Employed for Good

Tech tips for impact professionals. Do well at doing good.

How to Set Project Goals

Working for a tiny, ambitious team, I often find myself needing to move quickly. As in, I really needed to be moving yesterday.

And while I don’t mind too much, that’s not the approach I’d associate with thorough project work. If you’ve ever been on a project that didn’t seem to end, felt disorganized, deviated from the initial scope or just straight up missed the mark, then you know that project work can be a slog.

This can happen for many reasons: lost momentum, a change in circumstances, lack of task management, and so forth. But unclear goals is another obvious culprit, and the big one we’ll discuss today.

Rough Waters

The start of a project is where we name our goals/destination. So even if the course has to change along the way, project teams still know where they’re ultimately headed.

But in our haste to kick off projects, we don’t always spend enough time on that first step! An unclear destination makes for a choppy journey.

Credit: Giphy + one brilliant video editor

And while there are many goal-setting frameworks out there (this roundup by Jell is a great digest), there’s still the question of how we pinpoint the true goals for a project.

Over the years, I’ve worked on projects where one thing seemed to be the goal, but turns out there were a bunch of other things that were also goals.

That’s why I’ve recently tried to push my team – and myself – to distill what it is we’re really trying to achieve and to make that explicit. Not just going off what seems obvious, or naming things that sound like good goals.

So far, that approach appears to be working.

Let’s set goals

The approach below outlines what I’ve found to be most helpful these days. It’s but one option for lean project teams, to quickly & practically scope projects at the onset. How it works:

  • We consider outcomes, deliverables, objectives and process in order to suss out goals (see diagram ↓)
  • This helps us name project goals that are targeted, sufficiently nuanced, and most true to what we want to accomplish

Now I don’t mean to say that any of this is groundbreaking. Outcomes, deliverables and objectives aren’t new concepts! And the questions below are fairly simple.

But it’s easy to cut these corners when you’re moving quickly. I’ve found that answering these questions slows us down just enough, in a way that’s organized & necessary for getting to what’s important.

A diagram to help illustrate what’s below

1. Start by imagining outcomes

With most process-oriented endeavors, I find it helpful to start at the end. What does this project achieve if it’s successful? Who does it impact? How? Getting specific helps. Try to name outcomes that are either measurable or at least observable.

Some questions to help dig deep on outcomes:

  • What will stakeholders be able to do that they can’t do now?
  • What gets improved as a result? How exactly is it better: speed, accuracy, ease, etc..?
  • How will stakeholders feel when all is said & done?
  • What lessons/benefits will stakeholders take away as a result?

2. From there, brainstorm deliverables

Deliverables are the tangible “things” that get produced as a result of your project. They can be physical or digital assets, language, or even policies.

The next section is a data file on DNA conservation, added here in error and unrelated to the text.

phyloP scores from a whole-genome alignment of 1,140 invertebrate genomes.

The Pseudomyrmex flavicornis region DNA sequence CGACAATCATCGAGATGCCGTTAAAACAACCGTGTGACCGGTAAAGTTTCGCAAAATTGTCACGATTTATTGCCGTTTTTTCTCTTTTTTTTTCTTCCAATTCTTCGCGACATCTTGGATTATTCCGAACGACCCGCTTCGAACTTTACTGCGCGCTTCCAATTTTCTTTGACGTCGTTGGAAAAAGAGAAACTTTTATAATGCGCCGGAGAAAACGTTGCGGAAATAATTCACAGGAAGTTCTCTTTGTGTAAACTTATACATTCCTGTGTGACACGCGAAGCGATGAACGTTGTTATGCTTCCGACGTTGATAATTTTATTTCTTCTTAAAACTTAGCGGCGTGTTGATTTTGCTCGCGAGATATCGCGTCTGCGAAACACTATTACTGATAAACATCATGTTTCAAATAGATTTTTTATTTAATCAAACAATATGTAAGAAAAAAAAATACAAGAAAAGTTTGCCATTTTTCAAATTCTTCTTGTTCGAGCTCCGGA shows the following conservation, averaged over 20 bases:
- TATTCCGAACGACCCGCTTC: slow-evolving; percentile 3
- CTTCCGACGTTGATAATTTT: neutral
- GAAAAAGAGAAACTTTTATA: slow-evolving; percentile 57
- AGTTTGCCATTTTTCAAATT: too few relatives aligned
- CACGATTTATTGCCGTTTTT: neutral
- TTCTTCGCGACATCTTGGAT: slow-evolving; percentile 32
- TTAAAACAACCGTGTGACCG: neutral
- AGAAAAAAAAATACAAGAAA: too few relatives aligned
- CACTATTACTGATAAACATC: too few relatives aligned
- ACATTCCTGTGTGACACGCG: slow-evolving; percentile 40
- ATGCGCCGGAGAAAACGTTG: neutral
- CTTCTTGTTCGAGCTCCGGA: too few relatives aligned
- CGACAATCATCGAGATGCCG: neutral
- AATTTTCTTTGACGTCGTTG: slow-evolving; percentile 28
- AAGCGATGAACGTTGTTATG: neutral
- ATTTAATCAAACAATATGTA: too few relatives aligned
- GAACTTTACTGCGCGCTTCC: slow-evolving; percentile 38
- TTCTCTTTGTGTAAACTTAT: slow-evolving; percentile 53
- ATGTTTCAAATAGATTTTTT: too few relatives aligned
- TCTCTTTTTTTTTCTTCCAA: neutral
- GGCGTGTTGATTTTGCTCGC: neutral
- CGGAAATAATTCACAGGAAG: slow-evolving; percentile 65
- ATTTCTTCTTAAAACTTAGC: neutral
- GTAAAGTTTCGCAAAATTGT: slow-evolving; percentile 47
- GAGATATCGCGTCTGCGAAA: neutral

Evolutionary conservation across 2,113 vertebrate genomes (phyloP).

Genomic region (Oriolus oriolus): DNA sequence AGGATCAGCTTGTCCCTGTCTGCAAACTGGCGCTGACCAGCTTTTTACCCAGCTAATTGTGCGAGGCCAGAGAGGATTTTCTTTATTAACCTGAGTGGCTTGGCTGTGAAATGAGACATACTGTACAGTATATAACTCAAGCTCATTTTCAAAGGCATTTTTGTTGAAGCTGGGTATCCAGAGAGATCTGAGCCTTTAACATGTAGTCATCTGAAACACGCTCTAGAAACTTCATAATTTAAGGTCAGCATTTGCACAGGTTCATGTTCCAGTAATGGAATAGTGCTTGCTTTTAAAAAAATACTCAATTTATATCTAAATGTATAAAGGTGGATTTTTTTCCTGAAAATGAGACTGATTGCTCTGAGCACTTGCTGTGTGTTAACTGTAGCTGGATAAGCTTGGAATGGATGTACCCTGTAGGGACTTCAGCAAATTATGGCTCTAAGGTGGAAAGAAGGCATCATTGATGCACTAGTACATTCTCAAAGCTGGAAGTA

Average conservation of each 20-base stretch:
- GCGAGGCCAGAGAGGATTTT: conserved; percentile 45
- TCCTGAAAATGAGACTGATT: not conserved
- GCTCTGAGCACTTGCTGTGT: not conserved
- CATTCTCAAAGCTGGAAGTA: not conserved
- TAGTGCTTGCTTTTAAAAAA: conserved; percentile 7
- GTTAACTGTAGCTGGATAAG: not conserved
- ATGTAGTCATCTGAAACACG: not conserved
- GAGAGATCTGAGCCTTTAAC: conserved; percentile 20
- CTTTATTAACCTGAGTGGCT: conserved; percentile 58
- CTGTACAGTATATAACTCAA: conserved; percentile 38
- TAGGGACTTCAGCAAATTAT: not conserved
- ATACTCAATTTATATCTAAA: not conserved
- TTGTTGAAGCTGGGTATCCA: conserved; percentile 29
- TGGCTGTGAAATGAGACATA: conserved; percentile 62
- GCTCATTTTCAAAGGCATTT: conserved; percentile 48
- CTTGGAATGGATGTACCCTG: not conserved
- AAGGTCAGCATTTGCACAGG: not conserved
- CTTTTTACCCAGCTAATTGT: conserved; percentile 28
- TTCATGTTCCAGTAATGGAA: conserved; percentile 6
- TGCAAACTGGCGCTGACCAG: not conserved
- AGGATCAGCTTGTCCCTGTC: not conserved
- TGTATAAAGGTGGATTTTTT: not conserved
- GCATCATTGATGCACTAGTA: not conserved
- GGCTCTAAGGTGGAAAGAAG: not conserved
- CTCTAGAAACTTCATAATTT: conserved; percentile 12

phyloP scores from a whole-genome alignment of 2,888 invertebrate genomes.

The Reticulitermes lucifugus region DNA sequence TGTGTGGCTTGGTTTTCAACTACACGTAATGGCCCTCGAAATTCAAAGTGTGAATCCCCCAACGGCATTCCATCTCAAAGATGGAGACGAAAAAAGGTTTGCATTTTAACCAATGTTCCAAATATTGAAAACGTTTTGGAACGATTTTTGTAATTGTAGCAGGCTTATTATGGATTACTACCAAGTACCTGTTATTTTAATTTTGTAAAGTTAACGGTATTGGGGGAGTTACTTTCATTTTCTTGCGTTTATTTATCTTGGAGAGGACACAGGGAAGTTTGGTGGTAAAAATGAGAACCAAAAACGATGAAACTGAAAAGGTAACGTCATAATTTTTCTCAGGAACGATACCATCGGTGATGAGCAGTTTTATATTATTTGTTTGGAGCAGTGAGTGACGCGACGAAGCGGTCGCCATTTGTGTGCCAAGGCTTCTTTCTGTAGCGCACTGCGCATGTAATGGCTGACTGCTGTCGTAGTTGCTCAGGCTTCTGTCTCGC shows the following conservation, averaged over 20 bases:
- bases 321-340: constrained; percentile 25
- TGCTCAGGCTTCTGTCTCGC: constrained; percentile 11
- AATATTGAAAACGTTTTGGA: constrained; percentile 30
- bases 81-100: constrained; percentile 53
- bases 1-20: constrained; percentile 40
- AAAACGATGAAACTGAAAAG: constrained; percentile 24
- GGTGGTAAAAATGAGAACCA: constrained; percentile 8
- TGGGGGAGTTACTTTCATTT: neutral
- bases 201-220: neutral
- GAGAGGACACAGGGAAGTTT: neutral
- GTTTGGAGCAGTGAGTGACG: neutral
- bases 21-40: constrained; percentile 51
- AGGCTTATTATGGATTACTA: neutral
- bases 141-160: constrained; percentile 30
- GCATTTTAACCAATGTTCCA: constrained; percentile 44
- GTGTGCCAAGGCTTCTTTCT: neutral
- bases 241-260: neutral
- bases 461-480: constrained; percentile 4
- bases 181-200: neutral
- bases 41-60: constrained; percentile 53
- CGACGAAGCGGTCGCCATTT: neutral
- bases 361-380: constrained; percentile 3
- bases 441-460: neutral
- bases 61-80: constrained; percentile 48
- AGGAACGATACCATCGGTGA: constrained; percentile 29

Specific examples of deliverables:

  • The launch of a new platform
  • Documentation – user guidance, technical docs, etc…
  • External materials – promo decks, web pages, flyers, etc…
  • Internal or external language/messaging
  • A new product or program offering

3. Begin forming objectives

Objectives are like sub-goals.  Now that you have your target outcomes & deliverables, what will it take work-wise to get there?

Try not to get bogged down with details during this brainstorm. Think of objectives as one, high-level task list.

4. Reflect on your team’s process

This step can get missed in the race to deliver. Spend time reflecting (again, high-level) on what it will take internally to get this project done right. Things you might consider:

  • Who all needs to collaborate, and how best to do that. (If you need ideas for how to clarify roles, The Management Center’s MOCHA framework has been my latest source of inspiration)
  • How major decisions will be made, especially when there isn’t consensus among the project team
  • How to keep the team honest when a project threatens to derail

p.s. This is also a great opportunity to deliberately exercise your org’s stated values. For example:

  • If one of those values is equity – where can you mitigate any potential harms that could arise from your project?
  • If one of those values is transparency – what are some ways you can make the process more visible to stakeholders?
  • If one of those values is learning – how will you have the team reflect on lessons learned?

There are too many values to highlight, but you get the idea. Use step #4 as a moment to help your org walk its talk

5. Using the above, arrive to a goal

Hopefully you have what you need to name a succinct goal, that considers the items above (without rehashing each one).

Tips for framing your final goal:

  • Keep it short. You already listed things that shed light on the overall aims. I like to limit myself to 1 (or no more than 3) overarching goal statements
  • Frame your goals in a way that considers all of the answers above
  • And finally, if you’re having a hard time, try not to get too stuck on language.

Happy Planning

Have more tips? Please share below!


Related Posts

Share your thoughts!

%d bloggers like this: